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Prime Minister Justin Trudeau is dropping the gloves in his fight with Boeing, saying his government won’t do business with a company that he’s accusing of attacking Canadian industry and trying to put aerospace employees out of work.
The comments represent the strongest yet against the U.S. aerospace giant since Boeing launched a trade dispute with Montreal-based rival Bombardier earlier this year.
And they leave little doubt Trudeau’s Liberal government is serious about walking away from a controversial plan to purchase 18 interim Super Hornet fighter jets from Boeing if the company doesn’t stand down.
“We have obviously been looking at the Super Hornet aircraft from Boeing as a potential significant procurement of our new fighter jets,” Trudeau said.
“But we won’t do business with a company that’s busy trying to sue us and trying to put our aerospace workers out of business.”
Beyond the interim plans, the prime minister also appears to have left open the door to excluding Super Hornets entirely from any future competition to replace more broadly Canada’s aging fleet of CF-18 jets.
Trudeau made the comments during an appearance with British Prime Minister Theresa May, who says Canada and the U.K. will work together to defend Bombardier, which has a factory in Northern Ireland.
Boeing has accused of Bombardier of selling its CSeries passenger jets to a U.S. airline at an unfairly low price with help from government subsidies, and says the case affects its long-term economic health.
“We will continue to stand up for jobs and stand up for the excellent airplane that is the Bombardier CSeries aircraft,” Trudeau said.
“The action that Boeing has taken is very much in their narrow economic interests, to harm a potential competitor, and quite frankly is not in keeping with the kind of openness to trade that we know benefits citizens in all countries around the world.”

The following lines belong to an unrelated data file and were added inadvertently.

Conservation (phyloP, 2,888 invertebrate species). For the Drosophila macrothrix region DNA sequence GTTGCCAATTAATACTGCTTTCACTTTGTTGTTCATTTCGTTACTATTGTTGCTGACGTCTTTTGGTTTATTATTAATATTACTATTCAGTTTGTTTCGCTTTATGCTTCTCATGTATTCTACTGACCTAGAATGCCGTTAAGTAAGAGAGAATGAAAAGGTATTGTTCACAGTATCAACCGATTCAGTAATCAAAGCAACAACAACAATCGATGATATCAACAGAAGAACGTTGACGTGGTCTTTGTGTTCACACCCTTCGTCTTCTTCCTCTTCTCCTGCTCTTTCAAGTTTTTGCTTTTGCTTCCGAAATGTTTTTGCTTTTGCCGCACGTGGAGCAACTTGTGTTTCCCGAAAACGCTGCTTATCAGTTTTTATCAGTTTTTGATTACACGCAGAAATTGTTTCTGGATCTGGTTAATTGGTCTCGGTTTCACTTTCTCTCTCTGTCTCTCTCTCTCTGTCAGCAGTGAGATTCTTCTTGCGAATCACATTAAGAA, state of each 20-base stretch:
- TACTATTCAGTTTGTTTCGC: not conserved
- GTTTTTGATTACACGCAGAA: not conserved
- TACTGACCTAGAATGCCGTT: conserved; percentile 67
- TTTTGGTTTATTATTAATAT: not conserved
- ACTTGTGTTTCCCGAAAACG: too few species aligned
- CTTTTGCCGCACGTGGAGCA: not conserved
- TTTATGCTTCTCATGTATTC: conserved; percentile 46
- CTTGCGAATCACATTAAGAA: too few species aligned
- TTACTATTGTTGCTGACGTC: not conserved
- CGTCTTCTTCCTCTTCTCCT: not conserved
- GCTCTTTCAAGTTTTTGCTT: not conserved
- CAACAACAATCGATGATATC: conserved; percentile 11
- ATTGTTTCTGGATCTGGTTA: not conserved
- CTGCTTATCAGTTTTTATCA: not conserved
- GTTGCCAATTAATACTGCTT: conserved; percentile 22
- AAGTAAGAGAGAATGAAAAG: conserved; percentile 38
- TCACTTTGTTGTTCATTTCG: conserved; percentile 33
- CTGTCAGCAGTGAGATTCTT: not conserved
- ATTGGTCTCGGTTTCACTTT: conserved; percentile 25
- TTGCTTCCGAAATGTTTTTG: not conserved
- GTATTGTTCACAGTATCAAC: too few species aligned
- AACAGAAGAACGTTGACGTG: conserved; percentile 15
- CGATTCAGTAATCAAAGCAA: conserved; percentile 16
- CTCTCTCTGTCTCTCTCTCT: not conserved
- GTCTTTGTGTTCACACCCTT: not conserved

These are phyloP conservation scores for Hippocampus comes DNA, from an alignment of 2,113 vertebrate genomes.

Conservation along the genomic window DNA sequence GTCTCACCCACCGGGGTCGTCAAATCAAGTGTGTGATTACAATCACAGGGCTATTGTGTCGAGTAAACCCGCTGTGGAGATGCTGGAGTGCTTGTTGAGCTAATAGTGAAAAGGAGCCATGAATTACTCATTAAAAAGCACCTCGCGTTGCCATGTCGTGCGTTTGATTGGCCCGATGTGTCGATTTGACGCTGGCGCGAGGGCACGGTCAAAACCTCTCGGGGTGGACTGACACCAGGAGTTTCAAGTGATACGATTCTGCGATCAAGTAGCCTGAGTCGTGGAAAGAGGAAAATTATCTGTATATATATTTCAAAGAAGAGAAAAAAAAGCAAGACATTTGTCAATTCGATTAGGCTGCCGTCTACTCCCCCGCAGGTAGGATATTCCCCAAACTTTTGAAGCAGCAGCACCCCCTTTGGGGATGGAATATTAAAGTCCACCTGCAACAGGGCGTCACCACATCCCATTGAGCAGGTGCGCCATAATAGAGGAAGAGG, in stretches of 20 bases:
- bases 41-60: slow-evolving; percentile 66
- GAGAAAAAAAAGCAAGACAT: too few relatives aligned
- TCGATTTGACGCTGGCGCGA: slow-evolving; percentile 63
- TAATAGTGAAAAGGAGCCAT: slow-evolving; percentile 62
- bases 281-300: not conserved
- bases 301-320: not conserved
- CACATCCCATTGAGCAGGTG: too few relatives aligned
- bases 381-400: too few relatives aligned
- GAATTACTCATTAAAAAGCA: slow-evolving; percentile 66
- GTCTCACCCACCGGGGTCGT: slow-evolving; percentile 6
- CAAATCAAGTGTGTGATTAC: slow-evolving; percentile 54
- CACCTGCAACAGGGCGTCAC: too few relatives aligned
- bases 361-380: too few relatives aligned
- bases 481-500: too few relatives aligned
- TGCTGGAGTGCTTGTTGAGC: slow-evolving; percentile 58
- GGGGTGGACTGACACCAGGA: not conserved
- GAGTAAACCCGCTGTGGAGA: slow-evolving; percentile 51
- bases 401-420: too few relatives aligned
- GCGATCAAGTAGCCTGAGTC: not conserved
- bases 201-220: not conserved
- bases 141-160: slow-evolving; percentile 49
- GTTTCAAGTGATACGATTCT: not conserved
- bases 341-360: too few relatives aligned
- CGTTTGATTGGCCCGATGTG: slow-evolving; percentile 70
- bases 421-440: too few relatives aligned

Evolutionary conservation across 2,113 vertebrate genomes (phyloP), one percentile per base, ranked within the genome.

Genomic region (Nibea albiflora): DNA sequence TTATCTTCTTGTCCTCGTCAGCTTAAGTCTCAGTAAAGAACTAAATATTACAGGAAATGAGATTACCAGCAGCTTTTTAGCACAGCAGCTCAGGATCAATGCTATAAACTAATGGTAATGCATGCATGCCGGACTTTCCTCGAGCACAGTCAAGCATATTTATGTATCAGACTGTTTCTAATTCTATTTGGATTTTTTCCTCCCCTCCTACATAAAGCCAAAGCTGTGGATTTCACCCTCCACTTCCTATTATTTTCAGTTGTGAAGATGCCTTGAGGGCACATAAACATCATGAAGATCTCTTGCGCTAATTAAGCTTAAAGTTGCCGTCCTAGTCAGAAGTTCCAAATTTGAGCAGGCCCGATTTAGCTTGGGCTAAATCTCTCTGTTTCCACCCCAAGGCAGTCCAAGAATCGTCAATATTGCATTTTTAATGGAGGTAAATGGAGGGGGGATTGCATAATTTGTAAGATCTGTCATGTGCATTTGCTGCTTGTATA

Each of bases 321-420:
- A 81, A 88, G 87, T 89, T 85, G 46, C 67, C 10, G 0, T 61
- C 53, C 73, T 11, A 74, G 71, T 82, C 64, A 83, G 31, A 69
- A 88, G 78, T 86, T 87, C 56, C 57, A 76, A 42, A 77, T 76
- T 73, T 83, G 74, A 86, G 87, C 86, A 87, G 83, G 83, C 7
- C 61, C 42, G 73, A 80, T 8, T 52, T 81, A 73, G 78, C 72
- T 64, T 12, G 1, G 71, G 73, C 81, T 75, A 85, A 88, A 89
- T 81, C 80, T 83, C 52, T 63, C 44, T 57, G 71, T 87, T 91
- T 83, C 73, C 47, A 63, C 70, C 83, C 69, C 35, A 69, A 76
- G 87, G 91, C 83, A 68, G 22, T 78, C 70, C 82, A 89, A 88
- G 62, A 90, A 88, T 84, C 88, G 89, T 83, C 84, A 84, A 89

The U.S. Commerce Department is currently investigating the complaint, and is expected to release its preliminary findings next week.
May said she has already made her feelings clear in a phone call with U.S. President Donald Trump, someone Trudeau also said would be hearing from Canada on the matter of Boeing vs. Bombardier.
“I will raise the issue of Bombardier when I meet with him again later this week,” said May.
“I will be impressing upon him the importance of Bombardier to the United Kingdom., and particularly, obviously, to jobs in Northern Ireland.”
In a statement released Monday, Boeing accused Bombardier of a “classic case of dumping” by offering the CSeries for sale in the U.S. “at absurdly low prices” after it “sold poorly in the marketplace.”
“No one is saying Bombardier cannot sell its aircraft anywhere in the world. But sales must be according to globally accepted trade law, not violating those rules seeking to boost flatlining business artificially,” the statement said.
“We all have a shared interest in a level playing field. That is what this dispute is about.”